BALTIMORE (WJZ) — A professor at Johns Hopkins Medicine won the 2019 Nobel Prize in Physiology or Medicine.

Gregg Semenza is a professor of pediatrics. He won the award for his discovery of hypoxia-inducible factor 1 (HIF-1), which helps cells cope with low oxygen levels.

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And the phone call letting him know was an unexpected early morning phone call for him.

“I wasn’t able to really say anything because I was so shocked,” he said.

“It was certainly not something I was expecting,” Dr. Semenza said.

Just hours later, he was addressing a packed auditorium at the Johns Hopkins University School of Medicine.

“I really don’t believe that I would’ve accomplished this anywhere else,” He said.

According to the Johns Hopkins Medicine website, Semenza is studying the role of HIF-1 in cancer, ischemia and chronic lung disease.

“There are a number of disorders where we hope to make an impact,” Dr. Semanza said.

It’s a discovery Dr. Semenza started working on in 1986.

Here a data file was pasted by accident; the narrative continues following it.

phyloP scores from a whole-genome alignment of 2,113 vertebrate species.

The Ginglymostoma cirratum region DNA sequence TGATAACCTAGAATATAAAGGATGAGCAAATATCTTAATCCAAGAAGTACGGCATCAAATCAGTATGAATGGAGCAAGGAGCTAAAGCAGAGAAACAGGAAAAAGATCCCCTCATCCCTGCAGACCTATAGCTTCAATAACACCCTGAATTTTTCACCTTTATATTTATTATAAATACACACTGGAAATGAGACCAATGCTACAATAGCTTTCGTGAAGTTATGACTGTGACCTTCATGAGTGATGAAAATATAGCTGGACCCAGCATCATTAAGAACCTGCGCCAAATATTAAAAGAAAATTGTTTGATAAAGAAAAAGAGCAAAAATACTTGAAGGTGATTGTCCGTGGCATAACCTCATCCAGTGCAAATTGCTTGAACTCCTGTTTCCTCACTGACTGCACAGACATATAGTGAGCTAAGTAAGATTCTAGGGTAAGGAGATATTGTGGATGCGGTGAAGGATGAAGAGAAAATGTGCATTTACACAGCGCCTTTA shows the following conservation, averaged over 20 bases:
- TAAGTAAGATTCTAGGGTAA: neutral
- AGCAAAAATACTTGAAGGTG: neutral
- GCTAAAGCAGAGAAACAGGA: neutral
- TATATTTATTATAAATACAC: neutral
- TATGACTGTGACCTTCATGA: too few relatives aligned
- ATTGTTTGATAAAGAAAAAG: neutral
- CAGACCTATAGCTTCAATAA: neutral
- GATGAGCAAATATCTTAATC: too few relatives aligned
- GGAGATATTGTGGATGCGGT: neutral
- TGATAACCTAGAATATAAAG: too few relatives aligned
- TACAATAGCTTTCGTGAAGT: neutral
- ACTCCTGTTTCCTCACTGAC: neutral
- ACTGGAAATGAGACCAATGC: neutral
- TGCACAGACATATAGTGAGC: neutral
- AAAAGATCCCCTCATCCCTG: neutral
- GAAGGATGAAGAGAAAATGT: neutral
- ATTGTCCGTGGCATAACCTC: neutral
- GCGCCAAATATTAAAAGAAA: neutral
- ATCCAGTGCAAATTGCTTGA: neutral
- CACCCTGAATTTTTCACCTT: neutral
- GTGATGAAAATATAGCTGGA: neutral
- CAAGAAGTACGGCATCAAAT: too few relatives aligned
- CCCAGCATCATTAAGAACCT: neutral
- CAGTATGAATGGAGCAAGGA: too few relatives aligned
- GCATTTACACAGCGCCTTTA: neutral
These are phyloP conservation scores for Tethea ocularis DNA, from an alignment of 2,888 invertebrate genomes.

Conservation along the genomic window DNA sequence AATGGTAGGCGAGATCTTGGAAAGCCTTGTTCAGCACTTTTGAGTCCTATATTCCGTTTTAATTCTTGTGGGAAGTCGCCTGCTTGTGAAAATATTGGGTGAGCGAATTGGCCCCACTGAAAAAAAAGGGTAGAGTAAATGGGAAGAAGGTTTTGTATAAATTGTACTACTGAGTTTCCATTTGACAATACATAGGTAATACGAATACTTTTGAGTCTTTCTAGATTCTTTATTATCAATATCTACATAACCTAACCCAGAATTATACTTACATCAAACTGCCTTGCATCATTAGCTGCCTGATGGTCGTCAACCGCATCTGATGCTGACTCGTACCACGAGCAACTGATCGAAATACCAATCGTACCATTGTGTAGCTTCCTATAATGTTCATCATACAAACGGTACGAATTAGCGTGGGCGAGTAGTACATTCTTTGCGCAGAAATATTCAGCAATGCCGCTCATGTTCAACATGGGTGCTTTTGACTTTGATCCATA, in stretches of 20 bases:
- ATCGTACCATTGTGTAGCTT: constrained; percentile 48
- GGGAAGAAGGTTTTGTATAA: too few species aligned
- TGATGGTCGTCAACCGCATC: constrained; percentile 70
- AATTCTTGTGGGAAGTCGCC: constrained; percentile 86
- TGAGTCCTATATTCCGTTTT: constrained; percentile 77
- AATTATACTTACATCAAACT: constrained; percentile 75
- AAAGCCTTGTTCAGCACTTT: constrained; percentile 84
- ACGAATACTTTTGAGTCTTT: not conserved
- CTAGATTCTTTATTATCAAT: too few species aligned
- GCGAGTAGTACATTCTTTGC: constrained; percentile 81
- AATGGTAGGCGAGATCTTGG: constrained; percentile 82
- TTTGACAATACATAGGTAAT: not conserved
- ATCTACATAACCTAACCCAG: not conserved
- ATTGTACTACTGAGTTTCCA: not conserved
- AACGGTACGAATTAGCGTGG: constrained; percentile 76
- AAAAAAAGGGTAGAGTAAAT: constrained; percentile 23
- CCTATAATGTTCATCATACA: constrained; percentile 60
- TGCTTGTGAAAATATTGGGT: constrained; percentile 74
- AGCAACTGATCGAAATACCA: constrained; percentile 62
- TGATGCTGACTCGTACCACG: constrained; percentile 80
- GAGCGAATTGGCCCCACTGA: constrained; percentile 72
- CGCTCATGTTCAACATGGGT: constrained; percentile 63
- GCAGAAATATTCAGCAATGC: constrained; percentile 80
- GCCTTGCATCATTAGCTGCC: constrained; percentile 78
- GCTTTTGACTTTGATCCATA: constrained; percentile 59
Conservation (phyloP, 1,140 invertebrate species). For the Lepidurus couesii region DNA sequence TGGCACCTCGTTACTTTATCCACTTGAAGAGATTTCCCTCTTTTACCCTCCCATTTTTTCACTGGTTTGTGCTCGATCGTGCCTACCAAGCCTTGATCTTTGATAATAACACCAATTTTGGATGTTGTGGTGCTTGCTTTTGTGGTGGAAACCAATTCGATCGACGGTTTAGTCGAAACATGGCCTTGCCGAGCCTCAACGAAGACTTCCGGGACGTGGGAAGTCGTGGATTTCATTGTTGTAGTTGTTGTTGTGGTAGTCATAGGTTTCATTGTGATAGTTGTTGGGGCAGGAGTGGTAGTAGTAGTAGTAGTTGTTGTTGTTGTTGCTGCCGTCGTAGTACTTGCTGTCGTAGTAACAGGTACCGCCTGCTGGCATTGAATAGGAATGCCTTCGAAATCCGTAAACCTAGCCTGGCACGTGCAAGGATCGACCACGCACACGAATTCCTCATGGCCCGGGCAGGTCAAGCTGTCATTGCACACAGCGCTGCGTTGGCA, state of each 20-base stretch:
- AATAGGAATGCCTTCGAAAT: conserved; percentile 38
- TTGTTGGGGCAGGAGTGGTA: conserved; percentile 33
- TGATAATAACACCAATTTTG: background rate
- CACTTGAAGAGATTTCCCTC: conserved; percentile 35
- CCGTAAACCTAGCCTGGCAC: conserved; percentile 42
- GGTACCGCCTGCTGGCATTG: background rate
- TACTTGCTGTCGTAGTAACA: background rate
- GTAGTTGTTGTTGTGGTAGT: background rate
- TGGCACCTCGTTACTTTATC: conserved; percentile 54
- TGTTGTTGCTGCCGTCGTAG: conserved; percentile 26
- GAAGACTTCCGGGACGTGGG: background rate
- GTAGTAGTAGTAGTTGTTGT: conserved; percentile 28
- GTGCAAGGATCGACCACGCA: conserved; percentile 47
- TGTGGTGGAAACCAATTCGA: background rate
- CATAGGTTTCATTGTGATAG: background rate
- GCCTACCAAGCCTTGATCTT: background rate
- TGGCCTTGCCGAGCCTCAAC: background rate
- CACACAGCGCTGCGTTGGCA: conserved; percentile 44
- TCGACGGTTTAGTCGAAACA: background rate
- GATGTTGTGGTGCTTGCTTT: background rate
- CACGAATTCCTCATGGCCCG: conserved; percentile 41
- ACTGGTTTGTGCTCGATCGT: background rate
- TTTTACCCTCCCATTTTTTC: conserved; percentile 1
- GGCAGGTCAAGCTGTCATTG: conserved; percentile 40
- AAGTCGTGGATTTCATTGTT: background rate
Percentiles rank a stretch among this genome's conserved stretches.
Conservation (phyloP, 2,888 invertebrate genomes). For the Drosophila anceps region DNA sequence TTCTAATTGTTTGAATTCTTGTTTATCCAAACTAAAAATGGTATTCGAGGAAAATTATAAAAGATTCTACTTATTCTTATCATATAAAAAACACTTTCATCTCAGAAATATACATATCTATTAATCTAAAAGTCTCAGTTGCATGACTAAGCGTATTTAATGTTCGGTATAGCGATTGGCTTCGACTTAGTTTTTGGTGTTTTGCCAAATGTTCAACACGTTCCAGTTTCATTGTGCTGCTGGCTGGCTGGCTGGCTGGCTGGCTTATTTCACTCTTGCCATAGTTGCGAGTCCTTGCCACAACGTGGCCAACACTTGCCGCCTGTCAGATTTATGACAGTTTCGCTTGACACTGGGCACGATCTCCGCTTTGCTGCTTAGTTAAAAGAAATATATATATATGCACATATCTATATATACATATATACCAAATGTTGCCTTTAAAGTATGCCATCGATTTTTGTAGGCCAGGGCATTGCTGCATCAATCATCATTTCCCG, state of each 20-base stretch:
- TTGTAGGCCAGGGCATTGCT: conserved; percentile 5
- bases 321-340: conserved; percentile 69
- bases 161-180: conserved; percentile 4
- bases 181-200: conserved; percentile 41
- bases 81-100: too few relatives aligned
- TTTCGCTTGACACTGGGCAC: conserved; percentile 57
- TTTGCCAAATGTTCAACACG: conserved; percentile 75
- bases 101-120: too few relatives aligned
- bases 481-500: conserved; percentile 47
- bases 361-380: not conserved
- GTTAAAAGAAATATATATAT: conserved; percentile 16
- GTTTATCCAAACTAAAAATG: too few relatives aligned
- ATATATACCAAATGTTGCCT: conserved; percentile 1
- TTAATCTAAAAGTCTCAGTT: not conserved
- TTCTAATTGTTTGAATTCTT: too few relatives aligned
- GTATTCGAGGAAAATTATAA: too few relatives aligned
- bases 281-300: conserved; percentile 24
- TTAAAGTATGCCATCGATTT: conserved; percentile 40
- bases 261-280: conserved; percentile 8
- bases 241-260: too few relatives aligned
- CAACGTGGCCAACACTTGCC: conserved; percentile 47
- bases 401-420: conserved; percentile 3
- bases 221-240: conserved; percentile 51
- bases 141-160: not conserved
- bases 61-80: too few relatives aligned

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“I’ve been working on it ever since, so it’s been 33 years in the lab here at Hopkins,” He said.

For those years of hard work, he was honored with one of the most prestigious awards in science.

“It’s sort of a validation that the work we’re doing is recognized as important by other scientists,” Dr. Semanza added.

Which he hopes brings more people into the field, so that more progress can be made.

“This is a momentous day for all of us at Johns Hopkins, and we are immensely proud,” said Ronald J. Daniels, president of The Johns Hopkins University, in a statement. “Gregg’s passion for discovery and the energy with which he pursues that passion exemplify Johns Hopkins’ commitment to create new knowledge that helps make a better and more humane world. That hunger to always know more is what makes Gregg and our Johns Hopkins faculty so extraordinary.”

Semenza received his bachelor’s degree from Harvard University, got his M.D./Ph.D. from the University of Pennsylvania, and went to Duke University to complete his internship and residency in pediatrics. He moved to Johns Hopkins in 1986 for a postdoctoral fellowship in medical genetics.

Semenza shares the award with William G. Kaelin, Jr., M.D. of the Dana-Farber Cancer Institute and Peter J. Ratcliffe of Oxford University.

He had a lot of people to thank. Two people in particular- his wife and his high school biology teacher.

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He is the 29th Nobel Prize winner with ties to Johns Hopkins.

Sean Streicher